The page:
The slide!

The underground lake and the Man in Salt

There’s a saline lake at the deepest point of the tour, and there you are shown a pretty impressive slide show reflected in the water, about the mining process and the Man in Salt.

The archaeogical term, Hallstatt Culture, comes from Hallstatt. Because salt preserves, there were incredibly well preserved finds of clothing, tools and general life found all around the mine. In 1734, a corpse was found by working miners. There had been a mine collapse previously and based on the clothing, hair and skin it was estimated that the miner had died at least a few hundred years before. The tools and clothing found on and with the man were described at the time as “quite strange but well preserved”.

Turns out the “Man in Salt” was Neolithic and lived around 1000BC. The whole tour revolves around this salt miner coming to life and explaining the process from the salt getting into the ground in the first place to how it is extracted in modern times.

The train ride home

Without any warning of the surprise which awaits, as you are reeling at the enormity of the historical finds and the salt mining process, you are asked to hop aboard an open wooden train.

This is the way out. You’re asked to keep your hand and legs well in. It’s fast and quite an adrenalin rush whizzing though a tunnel which doesn’t actually look wide enough to fit your head. I had only just recovered from my mega slide adrenalin rush. What a great way to end a fantastic tour.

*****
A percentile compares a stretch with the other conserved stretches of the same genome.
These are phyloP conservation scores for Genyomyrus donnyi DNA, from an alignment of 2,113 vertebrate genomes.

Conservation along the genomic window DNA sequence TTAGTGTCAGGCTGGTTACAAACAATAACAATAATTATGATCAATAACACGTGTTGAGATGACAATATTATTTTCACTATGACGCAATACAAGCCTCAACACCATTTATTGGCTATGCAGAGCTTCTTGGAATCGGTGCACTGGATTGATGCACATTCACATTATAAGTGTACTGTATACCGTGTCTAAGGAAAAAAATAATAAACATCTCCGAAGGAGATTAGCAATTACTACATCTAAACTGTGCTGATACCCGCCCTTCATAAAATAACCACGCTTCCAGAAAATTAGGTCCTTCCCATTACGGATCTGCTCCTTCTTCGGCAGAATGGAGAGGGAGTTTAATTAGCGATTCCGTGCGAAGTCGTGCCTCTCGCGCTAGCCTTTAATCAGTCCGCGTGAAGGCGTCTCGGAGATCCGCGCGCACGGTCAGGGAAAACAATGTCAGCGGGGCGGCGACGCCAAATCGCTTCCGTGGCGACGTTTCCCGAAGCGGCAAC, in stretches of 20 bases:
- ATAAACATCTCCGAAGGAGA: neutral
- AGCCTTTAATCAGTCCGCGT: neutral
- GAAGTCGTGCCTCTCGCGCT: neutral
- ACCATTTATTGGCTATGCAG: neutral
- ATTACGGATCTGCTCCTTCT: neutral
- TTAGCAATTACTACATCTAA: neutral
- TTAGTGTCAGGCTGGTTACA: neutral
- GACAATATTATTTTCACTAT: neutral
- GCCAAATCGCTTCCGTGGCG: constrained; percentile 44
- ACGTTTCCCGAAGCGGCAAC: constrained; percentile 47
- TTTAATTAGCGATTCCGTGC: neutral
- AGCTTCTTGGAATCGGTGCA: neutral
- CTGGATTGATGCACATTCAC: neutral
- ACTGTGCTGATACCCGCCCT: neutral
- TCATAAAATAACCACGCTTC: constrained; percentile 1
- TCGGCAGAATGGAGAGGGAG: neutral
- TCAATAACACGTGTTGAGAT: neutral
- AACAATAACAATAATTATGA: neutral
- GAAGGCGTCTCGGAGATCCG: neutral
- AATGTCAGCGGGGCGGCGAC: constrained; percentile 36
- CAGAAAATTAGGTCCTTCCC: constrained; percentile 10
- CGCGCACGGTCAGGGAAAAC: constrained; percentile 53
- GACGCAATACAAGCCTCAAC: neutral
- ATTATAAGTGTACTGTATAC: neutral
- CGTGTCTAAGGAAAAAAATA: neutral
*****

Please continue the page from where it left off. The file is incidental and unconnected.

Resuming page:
A hurl back to daylight on the open train

Matt (14): “I had loads of fun, it was a really interesting tour, well for me anyway. Most of the time tours can be pretty boring but this was really good.”

Adam (16): “It was well explained and the slides were excellent. The video about how salt forms and is covered over by land was really well done.

Katie (10): “Walking into the tunnel was exciting and my favourite part was the mini train on the way out – it was fast, like being on a horse, in really narrow tunnels. Or maybe it was the slides. How they take salt out of the ground was really cool. I thought you had to dig it out of the rocks in big lumps.

Neil (47): “Remember to duck on the way out in the train or you’ll be decapitated! Must have been hard and dangerous work being a miner.”

Jen (21 3/4): “Who was it that won the mega slide race again?



Are there any museums or sights you have visited which do a great job of mixing education and fun? Can they, or should they, be mixed?

By Jen